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Discussion Starter · #1 ·
This has bugged me for some years now. The head gaskets have some holes reduced down to a drill size and in some cases it is totally blocked off.
I just don't get why the head gasket maker would do this. The Vic Jr intake only has water passing through the front also.

Should I do something about this?
 

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Use the gasket as is and install correctly.
 

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The head gaskets have some holes reduced down to a drill size and in some cases it is totally blocked off.
I just don't get why the head gasket maker would do this.
It's easier and cheaper to fine-tune the coolant flow with the gasket than with additional machining of the block.
The Vic Jr intake only has water passing through the front also.
There is no purpose to a rear coolant passage, as it has no where to go in a balanced-flow setup. In other words, the coolant has no reason to flow across a rear passage (pressure differential), even if it was open. In the front it only flows part of the way across just to get to the T-stat or heater outlet.

David
 

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Ive wondered about this too. My new Edelbrock heads say to drill the block with a 1/8 bit. I probably will, but I know guys that dont and never have overheating issues.

Matt
 

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Drill it. Lacking it doesn't cause a general overheating issue, but rather a hot-spot that will cripple that one cylinder.

David
 

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I've always drilled them. You can lay the gasket over the block... and over the head... to see where they need to go. You can drill either the block or head. I like the position that is offset, and not directly above the cylinder at 12 o'clock. 289 blocks have the steam hole at 12 o'clock. Later blocks have them off to the side a bit.

I'd drill the block. No big deal. Use the head gasket as a template.

Good Luck!
 

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Discussion Starter · #7 ·
For drilling something like that you can put vaseline on the drill but and it will hold the shavings so they don't fall down into the engine. I had to drill out my oil dip stick hole in the timing cover. The chrome aftermarket dip stick was larger than the hole. Used the vaseline trick. It works.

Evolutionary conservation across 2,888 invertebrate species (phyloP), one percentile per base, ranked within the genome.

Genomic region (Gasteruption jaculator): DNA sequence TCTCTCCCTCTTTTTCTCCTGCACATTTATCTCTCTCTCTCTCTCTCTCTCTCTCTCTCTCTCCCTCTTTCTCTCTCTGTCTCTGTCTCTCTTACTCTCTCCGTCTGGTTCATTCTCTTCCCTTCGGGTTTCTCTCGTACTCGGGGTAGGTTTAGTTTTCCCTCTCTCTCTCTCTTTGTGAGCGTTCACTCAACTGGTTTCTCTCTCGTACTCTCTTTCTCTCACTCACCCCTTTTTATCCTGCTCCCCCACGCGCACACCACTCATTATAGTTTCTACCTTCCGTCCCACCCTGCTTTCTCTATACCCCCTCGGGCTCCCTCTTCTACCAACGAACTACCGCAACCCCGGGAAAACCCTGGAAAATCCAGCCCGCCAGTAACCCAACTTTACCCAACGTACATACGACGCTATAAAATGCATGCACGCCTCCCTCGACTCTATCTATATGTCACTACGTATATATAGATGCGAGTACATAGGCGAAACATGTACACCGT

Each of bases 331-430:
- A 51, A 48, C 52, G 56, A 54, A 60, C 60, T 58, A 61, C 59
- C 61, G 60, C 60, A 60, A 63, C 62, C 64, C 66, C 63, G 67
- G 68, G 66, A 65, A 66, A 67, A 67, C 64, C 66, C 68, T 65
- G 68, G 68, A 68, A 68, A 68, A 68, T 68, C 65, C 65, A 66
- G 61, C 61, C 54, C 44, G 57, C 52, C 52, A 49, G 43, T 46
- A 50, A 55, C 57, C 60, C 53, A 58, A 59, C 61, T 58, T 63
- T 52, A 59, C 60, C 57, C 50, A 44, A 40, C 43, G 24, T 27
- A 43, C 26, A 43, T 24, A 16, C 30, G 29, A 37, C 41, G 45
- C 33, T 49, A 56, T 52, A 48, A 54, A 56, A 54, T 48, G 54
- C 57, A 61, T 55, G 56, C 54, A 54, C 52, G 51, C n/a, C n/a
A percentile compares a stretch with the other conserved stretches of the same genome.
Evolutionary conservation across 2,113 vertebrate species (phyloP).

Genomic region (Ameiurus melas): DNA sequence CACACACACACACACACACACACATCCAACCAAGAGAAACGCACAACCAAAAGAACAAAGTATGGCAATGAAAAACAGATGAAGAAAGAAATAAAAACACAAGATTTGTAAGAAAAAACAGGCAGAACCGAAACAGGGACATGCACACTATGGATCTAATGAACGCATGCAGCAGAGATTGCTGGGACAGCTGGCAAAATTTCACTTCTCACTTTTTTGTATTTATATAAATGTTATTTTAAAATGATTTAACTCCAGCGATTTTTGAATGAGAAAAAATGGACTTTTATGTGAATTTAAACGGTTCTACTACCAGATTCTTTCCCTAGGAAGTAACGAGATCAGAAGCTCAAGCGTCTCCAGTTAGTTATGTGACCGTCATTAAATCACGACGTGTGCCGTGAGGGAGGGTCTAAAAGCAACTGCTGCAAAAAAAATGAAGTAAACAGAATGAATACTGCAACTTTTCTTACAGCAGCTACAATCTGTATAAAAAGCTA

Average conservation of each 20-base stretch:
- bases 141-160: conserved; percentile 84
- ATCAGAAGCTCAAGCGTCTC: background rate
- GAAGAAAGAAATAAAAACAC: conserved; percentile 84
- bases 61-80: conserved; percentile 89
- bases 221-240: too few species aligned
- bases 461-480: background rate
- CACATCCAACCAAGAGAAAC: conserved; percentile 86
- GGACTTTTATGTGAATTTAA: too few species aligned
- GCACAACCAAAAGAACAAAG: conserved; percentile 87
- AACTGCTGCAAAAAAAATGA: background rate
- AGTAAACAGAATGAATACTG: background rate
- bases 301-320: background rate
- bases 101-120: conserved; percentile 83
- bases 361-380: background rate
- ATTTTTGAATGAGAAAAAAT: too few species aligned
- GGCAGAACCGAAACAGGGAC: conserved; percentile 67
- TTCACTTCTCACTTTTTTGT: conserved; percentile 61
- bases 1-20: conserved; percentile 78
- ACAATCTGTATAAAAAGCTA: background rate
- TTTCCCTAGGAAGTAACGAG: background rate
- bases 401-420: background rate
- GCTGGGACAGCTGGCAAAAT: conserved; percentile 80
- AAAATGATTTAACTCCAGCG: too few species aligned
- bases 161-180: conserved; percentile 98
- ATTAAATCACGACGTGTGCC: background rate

Ok so if I understand what y'all are saying, if I have holes in the block that are not in the head or holes in the head gasket that are not in one or the other I should drill those out?
 

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For drilling something like that you can put vaseline on the drill but and it will hold the shavings so they don't fall down into the engine. I had to drill out my oil dip stick hole in the timing cover. The chrome aftermarket dip stick was larger than the hole. Used the vaseline trick. It works.

Ok so if I understand what y'all are saying, if I have holes in the block that are not in the head or holes in the head gasket that are not in one or the other I should drill those out?
The thing with steam holes on SBF's... is that they moved them. 289's had steam holes that were at 12 o'clock to the cylinder. Some 302's were at 11 o'clock, some were at 1 o'clock.

Most gaskets have holes punched at all three spots.

You just need to look at the head to see where it's drilled, then drill a matching hole in the block. You can use the head gasket as a template.

The head can be drilled to match the block as well. Some aftermarket heads have a half moon groove that sweeps across all locations to make for an 'idiot proof' install. :)

Good Luck!
 

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Usually, you're only looking for the missing hole on the head or block on #4 and #8 cylinders. Usually the block, at the 11 o'clock (cyl 4) or 1 o'clock (cyl 8) positions.

David

Here you can see the coolant hole I added on this small block's cylinder #8:
 
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